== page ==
Arthritismeaning “inflammation of a joint”first originated in 1540 from the Latin language1. “Arthritis” is the most common chronic condition affecting Canadians, approximately 6 million Canadians are affected by it. It can manifest in both children and adults, approximately 1 in 5 Canadians (20.4%) over the age of 15 suffer from it. The prevalence of “arthritis” is increasing: it is expected to affect over 40% of the Canadian population by the year 2035. It affects women (approximately 60%) more commonly than man. 1 in 4 women or 1 in 6 men have arthritis. If not diagnosed and treated on time, it can lead to permanent disability2.
According to Statistics Canada 2008 report on arthritis, it is more prevalent in seniors over age 65: 1 in 3 males and 1 in 2 females reported it. Importantly, this disorder affecting the joints, has also been reported in working individuals between the ages of 45-64; 17.2% men and 24.8% females3.
There are currently approximately 100 types of arthritis. The most commonly encountered are osteoarthritis and rheumatoid arthritis. Osteoarthritis is a non-inflammatory arthritis affecting most joints in the body, especially hands, knees, hips and the lower back (lumbar spine). On the other hand, rheumatoid arthritis is the commonest inflammatory joint disease that predominantly affects hands, wrist and the forefoot but also can affect elbows, shoulders, knees and hip.
Arthritis care involves inter-disciplinary care by various disciplines of Medicine. These can range from a family doctor, physician assistant (PA), nurse practitioner (NP) – nurses specially trained in dealing with arthritis, orthopedic surgeon, physiotherapist, occupational therapist sports medicine specialist and of course a rheumatologist. It’s diagnosis usually involves a detailed history and examination of a patient by one of these professionals. The most common complaint is pain and stiffness or swelling affecting the joint. There is difficulty in walking or weight bearing in patients affected by arthritis. Diagnosing It usually entails whether it is inflammatory or “non-inflammatory”? The inflammation could involve the joint or structures around the joint. Assessing the pattern and extent of joint inflammation and deformity and morbid disability from arthritis is an essential part of the assessment.
As there is no cure for arthritis, management strategies should focus primarily on reducing pain and morbidity in the short term and disability in the long-term. According to The Arthritis Alliance of Canada (AAC) 2011 report “The Impact of Arthritis in Canada: Today and Over the Next 30 Years”, the most return on investment in management of arthritis could be gained by having effective pain management strategies, reduction of obesity and total joint replacement (TJR) interventions in osteoarthritis and early diagnosis and institution of disease modifying anti-rheumatic drugs (DMARDs) or biologics in those not responding to DMARD treatments4.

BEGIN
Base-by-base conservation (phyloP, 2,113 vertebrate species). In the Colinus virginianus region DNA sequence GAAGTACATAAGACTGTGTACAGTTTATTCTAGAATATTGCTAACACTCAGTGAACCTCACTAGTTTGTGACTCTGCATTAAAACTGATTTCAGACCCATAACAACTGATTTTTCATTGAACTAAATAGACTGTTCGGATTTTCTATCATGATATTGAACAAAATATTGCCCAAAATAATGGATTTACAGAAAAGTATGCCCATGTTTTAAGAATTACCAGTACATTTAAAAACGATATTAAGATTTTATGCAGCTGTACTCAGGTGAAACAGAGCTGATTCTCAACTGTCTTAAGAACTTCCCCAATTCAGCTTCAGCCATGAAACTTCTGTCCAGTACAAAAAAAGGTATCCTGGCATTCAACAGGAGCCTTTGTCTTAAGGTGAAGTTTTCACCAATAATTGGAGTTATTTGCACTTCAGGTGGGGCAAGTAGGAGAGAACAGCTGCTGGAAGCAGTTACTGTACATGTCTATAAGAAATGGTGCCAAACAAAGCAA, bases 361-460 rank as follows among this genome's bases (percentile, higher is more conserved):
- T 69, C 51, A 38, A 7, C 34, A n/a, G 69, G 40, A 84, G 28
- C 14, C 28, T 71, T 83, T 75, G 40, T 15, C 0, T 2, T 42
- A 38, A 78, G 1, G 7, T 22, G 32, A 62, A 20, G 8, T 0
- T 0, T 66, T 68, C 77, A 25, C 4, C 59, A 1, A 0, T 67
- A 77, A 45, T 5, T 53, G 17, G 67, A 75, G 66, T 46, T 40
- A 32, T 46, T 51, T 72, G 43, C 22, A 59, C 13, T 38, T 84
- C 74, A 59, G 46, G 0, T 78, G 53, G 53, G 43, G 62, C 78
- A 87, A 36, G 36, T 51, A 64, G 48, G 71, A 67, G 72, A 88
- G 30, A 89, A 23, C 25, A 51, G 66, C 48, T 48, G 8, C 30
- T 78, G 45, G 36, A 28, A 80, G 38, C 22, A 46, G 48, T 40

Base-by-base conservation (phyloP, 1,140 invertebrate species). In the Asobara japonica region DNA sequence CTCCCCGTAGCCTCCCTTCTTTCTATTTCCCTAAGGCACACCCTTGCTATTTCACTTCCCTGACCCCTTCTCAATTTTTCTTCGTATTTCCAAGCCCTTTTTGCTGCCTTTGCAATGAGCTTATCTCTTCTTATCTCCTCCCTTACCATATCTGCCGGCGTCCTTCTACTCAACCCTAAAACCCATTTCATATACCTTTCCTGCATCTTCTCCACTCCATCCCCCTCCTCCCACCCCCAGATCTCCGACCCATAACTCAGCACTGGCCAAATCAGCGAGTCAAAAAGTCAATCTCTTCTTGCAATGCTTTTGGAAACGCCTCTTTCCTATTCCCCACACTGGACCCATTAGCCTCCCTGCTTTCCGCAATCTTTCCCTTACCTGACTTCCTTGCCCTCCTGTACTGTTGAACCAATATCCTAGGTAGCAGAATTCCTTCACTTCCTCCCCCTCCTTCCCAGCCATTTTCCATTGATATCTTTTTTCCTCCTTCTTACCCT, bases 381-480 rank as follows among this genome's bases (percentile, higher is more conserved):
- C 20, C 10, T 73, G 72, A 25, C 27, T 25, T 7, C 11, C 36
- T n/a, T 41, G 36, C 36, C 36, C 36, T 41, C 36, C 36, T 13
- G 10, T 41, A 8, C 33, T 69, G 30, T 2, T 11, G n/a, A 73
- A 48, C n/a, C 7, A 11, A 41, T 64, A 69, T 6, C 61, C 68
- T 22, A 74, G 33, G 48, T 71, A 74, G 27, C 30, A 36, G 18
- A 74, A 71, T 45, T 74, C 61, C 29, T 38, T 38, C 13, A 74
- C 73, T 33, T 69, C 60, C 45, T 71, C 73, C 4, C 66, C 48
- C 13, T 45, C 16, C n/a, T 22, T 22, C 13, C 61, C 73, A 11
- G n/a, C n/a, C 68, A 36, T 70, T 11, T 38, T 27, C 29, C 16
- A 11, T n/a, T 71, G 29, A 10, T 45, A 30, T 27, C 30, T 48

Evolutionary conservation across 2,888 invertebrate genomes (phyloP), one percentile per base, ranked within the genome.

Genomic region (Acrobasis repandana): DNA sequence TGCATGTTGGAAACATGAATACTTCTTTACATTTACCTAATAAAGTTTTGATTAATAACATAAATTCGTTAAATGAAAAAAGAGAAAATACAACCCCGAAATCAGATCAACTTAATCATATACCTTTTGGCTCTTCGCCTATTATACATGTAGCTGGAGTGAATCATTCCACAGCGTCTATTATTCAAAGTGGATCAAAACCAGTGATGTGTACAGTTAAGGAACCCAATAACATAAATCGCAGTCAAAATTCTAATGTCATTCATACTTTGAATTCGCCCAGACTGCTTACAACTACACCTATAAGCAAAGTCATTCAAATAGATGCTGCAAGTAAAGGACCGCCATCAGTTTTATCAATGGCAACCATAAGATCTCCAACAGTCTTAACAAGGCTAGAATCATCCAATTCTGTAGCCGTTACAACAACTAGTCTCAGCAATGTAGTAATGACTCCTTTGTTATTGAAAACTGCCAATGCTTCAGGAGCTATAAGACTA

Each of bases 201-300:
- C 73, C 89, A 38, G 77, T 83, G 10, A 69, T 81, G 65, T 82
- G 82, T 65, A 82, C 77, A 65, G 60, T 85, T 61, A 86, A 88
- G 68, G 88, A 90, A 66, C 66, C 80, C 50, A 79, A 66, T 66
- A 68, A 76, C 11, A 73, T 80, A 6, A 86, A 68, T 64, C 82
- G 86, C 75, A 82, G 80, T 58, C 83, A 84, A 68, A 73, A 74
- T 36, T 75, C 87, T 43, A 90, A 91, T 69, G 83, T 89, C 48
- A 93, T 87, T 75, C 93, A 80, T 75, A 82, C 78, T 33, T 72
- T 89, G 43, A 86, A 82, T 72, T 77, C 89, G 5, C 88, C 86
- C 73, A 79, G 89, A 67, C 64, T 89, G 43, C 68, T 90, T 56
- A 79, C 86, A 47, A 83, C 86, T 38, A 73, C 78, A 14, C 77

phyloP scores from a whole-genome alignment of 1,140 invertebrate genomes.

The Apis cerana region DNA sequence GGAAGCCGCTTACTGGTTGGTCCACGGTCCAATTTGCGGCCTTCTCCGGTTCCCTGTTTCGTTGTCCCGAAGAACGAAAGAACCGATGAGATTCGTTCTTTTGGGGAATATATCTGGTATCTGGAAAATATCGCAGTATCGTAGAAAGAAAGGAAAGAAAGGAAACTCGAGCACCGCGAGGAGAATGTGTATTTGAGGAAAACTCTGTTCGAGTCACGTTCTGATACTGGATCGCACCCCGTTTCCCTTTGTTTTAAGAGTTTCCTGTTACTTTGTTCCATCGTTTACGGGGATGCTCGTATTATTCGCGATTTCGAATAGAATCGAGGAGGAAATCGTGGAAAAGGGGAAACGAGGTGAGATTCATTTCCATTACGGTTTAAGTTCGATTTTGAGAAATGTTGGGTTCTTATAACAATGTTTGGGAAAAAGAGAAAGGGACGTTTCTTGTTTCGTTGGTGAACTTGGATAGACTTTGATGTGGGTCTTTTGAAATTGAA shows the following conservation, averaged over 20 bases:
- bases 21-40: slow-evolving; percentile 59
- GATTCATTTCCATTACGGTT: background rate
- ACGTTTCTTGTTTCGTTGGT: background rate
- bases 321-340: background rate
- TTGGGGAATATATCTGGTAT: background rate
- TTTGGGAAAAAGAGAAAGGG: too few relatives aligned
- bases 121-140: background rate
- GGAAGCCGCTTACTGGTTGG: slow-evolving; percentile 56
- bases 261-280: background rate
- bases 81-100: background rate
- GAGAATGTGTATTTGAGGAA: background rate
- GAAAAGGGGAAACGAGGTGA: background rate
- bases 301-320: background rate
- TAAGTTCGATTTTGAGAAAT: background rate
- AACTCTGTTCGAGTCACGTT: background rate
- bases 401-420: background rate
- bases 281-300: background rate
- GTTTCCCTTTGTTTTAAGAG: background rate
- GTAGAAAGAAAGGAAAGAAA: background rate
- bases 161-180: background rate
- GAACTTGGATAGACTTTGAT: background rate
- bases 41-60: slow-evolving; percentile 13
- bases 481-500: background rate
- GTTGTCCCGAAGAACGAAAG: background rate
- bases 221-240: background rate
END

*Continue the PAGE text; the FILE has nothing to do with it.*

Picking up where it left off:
The general management of arthritis involves controlling joint pain, encouraging mobility by exercises and physiotherapy, resting and avoiding weight bearing on inflamed joints and addressing modifiable risk factors such as obesity. Joint pain is treated initially with over the counter measures (OTC) such as Acetaminophen (Tylenol), Ibuprofen (Advil) or Aleve and topical analgesics (Voltaren, or Acetylsalicylic acid etc.). If it is not effective then prescription strength Non-steroidal anti-inflammatory drugs (NSAIIDs) Naproxen and Celebrex etc. could be used. Tylenol with codeine or opiates (morphine or hydromorphone) are used where NSAIDS are not tolerated or contraindicated. Intra—articular steroid injections (depo—medrol or Triamcinolone acetonide) are a last measure in joint pain control and usually should be administered by a specialist such as a rheumatologist. Encouraging joint mobility and range of motion (ROM) exercises are recommended after resolution of the acute joint inflammation to avoid disuse atrophy and joint contractures. This should be administered under the care of an experienced physiotherapist. Obesity is a modifiable risk factor for osteoarthritis. Addressing obesity (with the help of a nutritionist) with active lifestyle changes in these patients could be rewarding.
The Arthritis Alliance of Canada (AAC) recommended to develop a “national framework for arthritis” focusing on providing efficient and effective care, disease prevention, mechanism for a dialogue between the arthritis community and the government and research in both clinical and preventive arthritis care.
In summary, arthritis is the most common chronic health condition affecting Canadians. The most common types are osteoarthritis and rheumatoid arthritis. Early diagnosis and treatment with referral to a specialist such as a rheumatologist are of prime importance in treating and preventing long-term disability from arthritis.References:
- ACREU Report 2017 Population level health data. https://www.arthritis.ca/about-arthritis/what-is-arthritis/the-truth-about-arthritis
- Bombardier C, Hawker G, Mosher D. The Impact of Arthritis in Canada: Today and Over the Next 30 Years.http://www.arthritisalliance.ca/images/PDF/eng/Initiatives/20111022_2200impact of arthritis.
- Kontiaz, A. Osteoarthritis In: Bone, Joint, and Muscle Disorders/Joint Disorders. Merck Manual (www.merckmanuals.com).
- Review: Stages of Osteoarthritis of the knee. https://reachmd.com/news/review-stages-of-osteoarthritis-of-the-knee/506/.
- E Fahri, Sarikaya IA, Can A, et al. Management of knee rheumatoid arthritis and tibia nonunion with one-stage total knee arthroplasty and intramedullary nailing: A report of two cases.Acta Orthopaedica et Traumatologica Turcica2018;52(1):65-69.